Rice sauteed in oil then cooked in broth is pilaf. There are no rules on what else you can add. For the most basic recipe, I like combining nuts and raisins to make the wonderful blend of savory, crunch and sweet.
I’ve been cooking pilaf long before I came across the word. There was a time when we went loco over mussels and we often had excess broth. So I’d cook rice in mussel broth. My daughters loved it! I didn’t know I was making pilaf because, at that time, I hadn’t heard of pilaf in my entire life.
Pilaf is a savory fluffy rice dish so you have to use a rice variety that fluffs well. That means long-grain rice which has less starch so that the grains don’t clump together during cooking. There are several varieties of long grain rice but basmati is my favorite.
Choose your flavor base. Any combination of herbs and spices is okay, but make sure that your choices go together well. The most basic combo of onion and garlic is fine.
For my pilaf, I chose equal amounts of bell pepper, carrot and celery. How much you will need should be commensurate with the amount of rice you’re cooking. Cut your aromatics into small pieces.
If you’re using nuts, it’s a good idea to toast them first. Heat a frying pan. Dump in the nuts and just toss them around until you see oil on their surface.
Before or after toasting the nuts, you have the option of chopping them. Because I used almonds which are on the large side, I roughly chopped them after toasting.
You can use any oil for sauteeing the aromatics. But, for better flavor and aroma, butter or ghee works better.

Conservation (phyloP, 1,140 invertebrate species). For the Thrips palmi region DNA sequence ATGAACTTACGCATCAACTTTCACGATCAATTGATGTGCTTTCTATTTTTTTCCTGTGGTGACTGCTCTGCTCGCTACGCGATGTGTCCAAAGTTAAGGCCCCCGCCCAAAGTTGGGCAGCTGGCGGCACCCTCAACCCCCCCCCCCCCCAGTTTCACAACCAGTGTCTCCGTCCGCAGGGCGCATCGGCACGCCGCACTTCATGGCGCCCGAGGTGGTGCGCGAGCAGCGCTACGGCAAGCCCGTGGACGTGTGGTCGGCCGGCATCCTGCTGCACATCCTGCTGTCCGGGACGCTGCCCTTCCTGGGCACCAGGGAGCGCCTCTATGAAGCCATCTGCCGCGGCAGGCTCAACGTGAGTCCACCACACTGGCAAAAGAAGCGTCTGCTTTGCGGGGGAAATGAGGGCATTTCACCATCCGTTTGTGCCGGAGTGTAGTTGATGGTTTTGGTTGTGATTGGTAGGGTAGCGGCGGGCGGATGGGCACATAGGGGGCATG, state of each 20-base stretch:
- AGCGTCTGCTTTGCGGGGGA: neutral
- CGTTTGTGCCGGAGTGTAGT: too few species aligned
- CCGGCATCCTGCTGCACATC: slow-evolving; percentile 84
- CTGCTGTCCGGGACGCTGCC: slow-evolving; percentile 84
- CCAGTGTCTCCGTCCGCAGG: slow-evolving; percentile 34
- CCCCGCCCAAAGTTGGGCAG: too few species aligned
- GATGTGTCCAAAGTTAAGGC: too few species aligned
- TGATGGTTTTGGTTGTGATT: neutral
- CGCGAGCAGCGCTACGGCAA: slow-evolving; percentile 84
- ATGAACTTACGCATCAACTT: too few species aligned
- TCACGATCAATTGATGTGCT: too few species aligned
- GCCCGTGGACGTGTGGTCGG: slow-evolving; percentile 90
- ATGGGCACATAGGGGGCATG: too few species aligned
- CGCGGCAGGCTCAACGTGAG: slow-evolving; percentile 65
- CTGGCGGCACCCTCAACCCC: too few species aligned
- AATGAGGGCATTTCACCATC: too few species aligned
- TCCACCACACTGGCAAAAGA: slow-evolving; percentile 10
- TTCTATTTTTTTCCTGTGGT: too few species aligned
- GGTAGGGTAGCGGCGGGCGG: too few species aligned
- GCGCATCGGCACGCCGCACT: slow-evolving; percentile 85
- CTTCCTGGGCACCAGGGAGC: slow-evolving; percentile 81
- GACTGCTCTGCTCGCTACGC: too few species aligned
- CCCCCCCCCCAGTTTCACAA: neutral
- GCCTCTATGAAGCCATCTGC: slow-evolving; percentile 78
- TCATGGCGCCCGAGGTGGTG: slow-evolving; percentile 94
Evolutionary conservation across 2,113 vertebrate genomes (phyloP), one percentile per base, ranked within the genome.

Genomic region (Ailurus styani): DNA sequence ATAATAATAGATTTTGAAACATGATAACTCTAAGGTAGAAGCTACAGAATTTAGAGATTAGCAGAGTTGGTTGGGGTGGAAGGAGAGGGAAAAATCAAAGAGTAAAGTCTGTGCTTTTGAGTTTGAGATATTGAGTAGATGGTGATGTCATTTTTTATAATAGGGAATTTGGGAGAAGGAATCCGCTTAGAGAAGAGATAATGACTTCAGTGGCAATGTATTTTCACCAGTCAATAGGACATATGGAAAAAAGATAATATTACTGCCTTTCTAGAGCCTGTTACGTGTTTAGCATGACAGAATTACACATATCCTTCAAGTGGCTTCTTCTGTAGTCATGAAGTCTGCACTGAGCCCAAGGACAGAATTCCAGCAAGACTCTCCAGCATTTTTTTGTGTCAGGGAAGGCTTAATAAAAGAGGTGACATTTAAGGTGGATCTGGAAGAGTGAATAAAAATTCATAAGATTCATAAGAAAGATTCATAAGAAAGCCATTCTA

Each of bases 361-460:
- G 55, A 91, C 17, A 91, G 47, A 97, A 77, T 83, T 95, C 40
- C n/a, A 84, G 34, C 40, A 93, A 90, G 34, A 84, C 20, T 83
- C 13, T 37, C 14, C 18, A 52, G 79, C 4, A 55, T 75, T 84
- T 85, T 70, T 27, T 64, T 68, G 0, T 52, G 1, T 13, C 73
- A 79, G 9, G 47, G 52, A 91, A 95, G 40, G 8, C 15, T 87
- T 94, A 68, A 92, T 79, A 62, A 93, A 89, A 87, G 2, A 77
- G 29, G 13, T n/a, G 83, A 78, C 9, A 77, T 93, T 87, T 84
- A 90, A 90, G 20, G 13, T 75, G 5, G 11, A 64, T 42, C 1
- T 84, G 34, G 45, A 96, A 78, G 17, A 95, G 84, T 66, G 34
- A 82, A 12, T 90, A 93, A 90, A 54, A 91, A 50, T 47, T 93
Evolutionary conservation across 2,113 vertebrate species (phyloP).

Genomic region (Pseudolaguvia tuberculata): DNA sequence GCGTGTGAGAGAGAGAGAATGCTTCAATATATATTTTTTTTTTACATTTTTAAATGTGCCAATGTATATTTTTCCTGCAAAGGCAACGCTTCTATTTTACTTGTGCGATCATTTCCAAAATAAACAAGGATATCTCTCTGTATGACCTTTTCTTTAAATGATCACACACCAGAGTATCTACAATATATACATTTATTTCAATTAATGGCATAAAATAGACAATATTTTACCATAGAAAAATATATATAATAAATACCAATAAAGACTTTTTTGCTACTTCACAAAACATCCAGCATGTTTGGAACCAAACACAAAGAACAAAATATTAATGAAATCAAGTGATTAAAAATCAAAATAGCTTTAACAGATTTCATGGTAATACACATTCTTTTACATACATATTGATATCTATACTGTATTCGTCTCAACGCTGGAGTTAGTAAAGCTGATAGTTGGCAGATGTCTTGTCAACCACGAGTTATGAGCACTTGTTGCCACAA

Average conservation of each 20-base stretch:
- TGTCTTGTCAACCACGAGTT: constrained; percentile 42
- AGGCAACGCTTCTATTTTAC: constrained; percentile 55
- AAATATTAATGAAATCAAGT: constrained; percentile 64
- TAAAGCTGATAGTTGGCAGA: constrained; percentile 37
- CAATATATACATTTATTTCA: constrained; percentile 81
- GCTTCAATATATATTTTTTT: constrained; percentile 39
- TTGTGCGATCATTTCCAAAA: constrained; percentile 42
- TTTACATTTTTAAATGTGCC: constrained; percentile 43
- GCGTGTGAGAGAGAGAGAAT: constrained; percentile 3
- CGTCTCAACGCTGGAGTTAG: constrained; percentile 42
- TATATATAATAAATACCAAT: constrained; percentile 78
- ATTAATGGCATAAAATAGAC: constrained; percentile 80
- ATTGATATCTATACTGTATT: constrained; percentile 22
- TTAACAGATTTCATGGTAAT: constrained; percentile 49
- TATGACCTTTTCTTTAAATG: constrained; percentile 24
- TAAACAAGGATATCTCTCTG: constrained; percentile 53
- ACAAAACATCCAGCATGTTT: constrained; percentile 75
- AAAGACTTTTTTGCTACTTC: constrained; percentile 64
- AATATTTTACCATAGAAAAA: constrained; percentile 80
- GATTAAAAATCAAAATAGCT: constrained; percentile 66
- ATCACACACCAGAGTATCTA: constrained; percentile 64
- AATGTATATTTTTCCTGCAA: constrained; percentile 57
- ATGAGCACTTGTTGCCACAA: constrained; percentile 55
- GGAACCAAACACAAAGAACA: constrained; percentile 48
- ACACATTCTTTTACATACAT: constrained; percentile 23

Ghee is clarified butter. You can buy it in South Asian food stores.
Heat your oil, ghee or butter in a frying pan. Saute your aromatics with a bit of salt and pepper. To the bell pepper, carrot and celery, I added rosemary too for even more flavor and aroma.
Then, you add the nuts and raisins or sultanas. Just keep sauteeing until you can smell all those beautiful aromas.
Add the rice.
Toss everything together so that every grain of rice is coated with oil.
You can pour the broth directly into the pan and cook the rice on the stovetop. But, I like convenience. So, I dumped the contents of the frying pan into the rice cooker then poured in the broth.
I turned on the rice cooker and, twenty minutes later, my pilaf was ready.
I let the pilaf sit in the rice cooker for five minutes to allow the starch to stabilize before raking through the rice with a fork.
And there’s my pilaf. It’s best while still hot!